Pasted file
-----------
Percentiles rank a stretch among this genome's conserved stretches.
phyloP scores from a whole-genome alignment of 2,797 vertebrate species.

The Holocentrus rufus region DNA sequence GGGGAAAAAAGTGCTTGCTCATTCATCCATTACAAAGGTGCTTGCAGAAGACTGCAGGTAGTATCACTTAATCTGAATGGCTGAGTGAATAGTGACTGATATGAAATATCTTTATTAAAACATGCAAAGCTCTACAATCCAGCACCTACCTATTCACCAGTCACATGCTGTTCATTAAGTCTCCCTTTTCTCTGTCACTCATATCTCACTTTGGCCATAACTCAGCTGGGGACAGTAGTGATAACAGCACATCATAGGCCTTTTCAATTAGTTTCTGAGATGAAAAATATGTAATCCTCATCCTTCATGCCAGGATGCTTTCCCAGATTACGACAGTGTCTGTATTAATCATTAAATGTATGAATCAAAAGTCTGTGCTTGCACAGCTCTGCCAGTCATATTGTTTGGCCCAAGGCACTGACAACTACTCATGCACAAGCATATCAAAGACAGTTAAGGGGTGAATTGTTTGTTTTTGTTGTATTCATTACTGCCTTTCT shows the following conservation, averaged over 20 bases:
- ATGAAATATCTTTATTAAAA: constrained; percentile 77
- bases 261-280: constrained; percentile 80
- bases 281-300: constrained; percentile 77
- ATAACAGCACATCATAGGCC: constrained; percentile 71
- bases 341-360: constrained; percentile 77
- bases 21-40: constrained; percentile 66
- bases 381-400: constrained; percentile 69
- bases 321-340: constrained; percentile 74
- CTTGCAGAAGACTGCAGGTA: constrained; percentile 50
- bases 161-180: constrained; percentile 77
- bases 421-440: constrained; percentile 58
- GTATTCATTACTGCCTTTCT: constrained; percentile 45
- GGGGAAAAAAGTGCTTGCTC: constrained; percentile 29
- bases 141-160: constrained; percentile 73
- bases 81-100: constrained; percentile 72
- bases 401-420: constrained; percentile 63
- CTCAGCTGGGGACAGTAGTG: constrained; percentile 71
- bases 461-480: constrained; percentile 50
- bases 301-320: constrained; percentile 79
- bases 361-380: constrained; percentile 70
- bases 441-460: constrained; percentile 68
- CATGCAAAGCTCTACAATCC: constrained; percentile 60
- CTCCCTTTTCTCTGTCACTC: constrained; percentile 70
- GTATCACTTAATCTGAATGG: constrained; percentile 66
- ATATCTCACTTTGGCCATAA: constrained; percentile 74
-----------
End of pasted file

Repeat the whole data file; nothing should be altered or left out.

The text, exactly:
Percentiles rank a stretch among this genome's conserved stretches.
phyloP scores from a whole-genome alignment of 2,797 vertebrate species.

The Holocentrus rufus region DNA sequence GGGGAAAAAAGTGCTTGCTCATTCATCCATTACAAAGGTGCTTGCAGAAGACTGCAGGTAGTATCACTTAATCTGAATGGCTGAGTGAATAGTGACTGATATGAAATATCTTTATTAAAACATGCAAAGCTCTACAATCCAGCACCTACCTATTCACCAGTCACATGCTGTTCATTAAGTCTCCCTTTTCTCTGTCACTCATATCTCACTTTGGCCATAACTCAGCTGGGGACAGTAGTGATAACAGCACATCATAGGCCTTTTCAATTAGTTTCTGAGATGAAAAATATGTAATCCTCATCCTTCATGCCAGGATGCTTTCCCAGATTACGACAGTGTCTGTATTAATCATTAAATGTATGAATCAAAAGTCTGTGCTTGCACAGCTCTGCCAGTCATATTGTTTGGCCCAAGGCACTGACAACTACTCATGCACAAGCATATCAAAGACAGTTAAGGGGTGAATTGTTTGTTTTTGTTGTATTCATTACTGCCTTTCT shows the following conservation, averaged over 20 bases:
- ATGAAATATCTTTATTAAAA: constrained; percentile 77
- bases 261-280: constrained; percentile 80
- bases 281-300: constrained; percentile 77
- ATAACAGCACATCATAGGCC: constrained; percentile 71
- bases 341-360: constrained; percentile 77
- bases 21-40: constrained; percentile 66
- bases 381-400: constrained; percentile 69
- bases 321-340: constrained; percentile 74
- CTTGCAGAAGACTGCAGGTA: constrained; percentile 50
- bases 161-180: constrained; percentile 77
- bases 421-440: constrained; percentile 58
- GTATTCATTACTGCCTTTCT: constrained; percentile 45
- GGGGAAAAAAGTGCTTGCTC: constrained; percentile 29
- bases 141-160: constrained; percentile 73
- bases 81-100: constrained; percentile 72
- bases 401-420: constrained; percentile 63
- CTCAGCTGGGGACAGTAGTG: constrained; percentile 71
- bases 461-480: constrained; percentile 50
- bases 301-320: constrained; percentile 79
- bases 361-380: constrained; percentile 70
- bases 441-460: constrained; percentile 68
- CATGCAAAGCTCTACAATCC: constrained; percentile 60
- CTCCCTTTTCTCTGTCACTC: constrained; percentile 70
- GTATCACTTAATCTGAATGG: constrained; percentile 66
- ATATCTCACTTTGGCCATAA: constrained; percentile 74